As ultra high definition – or 4K – televisions are rolled out into retailers over the coming months, one of the largest consumer electronics industry bodies in the world has pulled up manufacturers on the naming of the new products.

The Consumer Electronics Association (CEA) – organiser of the International CES consumer electronics show in Las Vegas – has weighed in on the ultra high definition/4K debate, saying that the naming of the technology should clearly convey the feature set of the panels.

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While the debate over a name may seem insignificant, the terminology is important for retailers trying to effectively explain the technology to consumers and to help differentiate between the new high-end televisions and regular Full HD or HD models.

Gary Shapiro, president and CEO of the Consumer Electronics Association explained.

“Ultra HD is the next natural step forward in display technologies, offering consumers an incredibly immersive viewing experience with outstanding new levels of picture quality,” said Shapiro. “This new terminology and the recommended attributes will help consumers navigate the marketplace to find the TV that best meets their needs.”

The new terminology resulted from market research, which found that “‘Ultra HD’ consistently rated highest in terms of helping consumers understand the technology and in communicating the technology’s superior viewing experience”.

At the IFA trade show in Berlin in September, both LG and Sony unveiled new ultra high definition panels to visitors, with LG opting for the UDTV tagline, while Sony labelled its technology as 4K.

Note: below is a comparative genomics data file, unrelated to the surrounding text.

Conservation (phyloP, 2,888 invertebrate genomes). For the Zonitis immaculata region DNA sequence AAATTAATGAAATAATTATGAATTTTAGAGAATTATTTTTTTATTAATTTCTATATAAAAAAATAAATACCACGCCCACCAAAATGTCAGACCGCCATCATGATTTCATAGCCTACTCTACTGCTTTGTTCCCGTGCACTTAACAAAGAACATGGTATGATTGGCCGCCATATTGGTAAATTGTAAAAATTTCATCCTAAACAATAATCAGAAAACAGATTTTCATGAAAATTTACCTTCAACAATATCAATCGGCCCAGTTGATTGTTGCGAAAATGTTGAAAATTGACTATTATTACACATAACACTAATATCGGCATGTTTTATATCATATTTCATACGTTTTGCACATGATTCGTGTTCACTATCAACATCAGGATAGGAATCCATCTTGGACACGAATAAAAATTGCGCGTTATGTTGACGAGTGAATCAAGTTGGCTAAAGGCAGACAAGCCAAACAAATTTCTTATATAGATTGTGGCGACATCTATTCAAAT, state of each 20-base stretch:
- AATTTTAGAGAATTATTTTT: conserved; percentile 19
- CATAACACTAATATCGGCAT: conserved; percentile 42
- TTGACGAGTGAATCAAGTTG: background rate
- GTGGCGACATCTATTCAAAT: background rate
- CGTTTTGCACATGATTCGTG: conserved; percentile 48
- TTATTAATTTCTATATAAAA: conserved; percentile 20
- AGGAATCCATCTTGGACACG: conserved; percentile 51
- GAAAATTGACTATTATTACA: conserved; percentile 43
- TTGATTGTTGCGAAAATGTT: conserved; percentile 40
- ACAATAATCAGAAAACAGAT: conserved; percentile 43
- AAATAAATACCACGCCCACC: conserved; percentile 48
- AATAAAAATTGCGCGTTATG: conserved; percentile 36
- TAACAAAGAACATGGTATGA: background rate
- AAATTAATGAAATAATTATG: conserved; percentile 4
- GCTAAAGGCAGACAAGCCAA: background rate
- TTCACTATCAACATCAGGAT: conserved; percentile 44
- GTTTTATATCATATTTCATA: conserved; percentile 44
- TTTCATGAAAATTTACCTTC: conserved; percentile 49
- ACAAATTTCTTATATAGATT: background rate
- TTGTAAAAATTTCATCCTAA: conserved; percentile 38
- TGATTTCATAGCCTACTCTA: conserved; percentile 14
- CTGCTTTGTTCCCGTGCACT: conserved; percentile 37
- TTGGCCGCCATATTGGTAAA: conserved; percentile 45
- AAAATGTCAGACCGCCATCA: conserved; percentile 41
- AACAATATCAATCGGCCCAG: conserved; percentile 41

According to the CEA, in order to be labelled Ultra HD a television must have a “display resolution of at least 8 million active pixels, with at least 3,840 horizontally and at least 2,160 vertically”. In addition, they must have an aspect ratio of 16×9 and an input cable that is capable of carrying “native 4K content…without relying solely on up-converting”.

For retailers, clear labelling and education for consumers will be vital if the innovative new technology is to transfer into sales on the shop floor. As with the introduction of 4G smartphones, consumers will want to know whether they are buying the top-of-the-line product or if they are paying too much.

Correct product labelling and descriptions of feature sets is more important to retailers than ever. Following the launch of the new iPad – which was 4G-capable on American networks, but not in Australia – many retailers were forced to change signage and offer disclaimers about the technical specifications of Apple’s newest product.

But done correctly, Shapiro said Ultra HD had real potential for the market.

“TVs remain highly sought after and were the second most frequently mentioned device on consumer wish lists this holiday season, behind only tablets,” he said. “There has never been a greater time to be a consumer of televisions and displays.”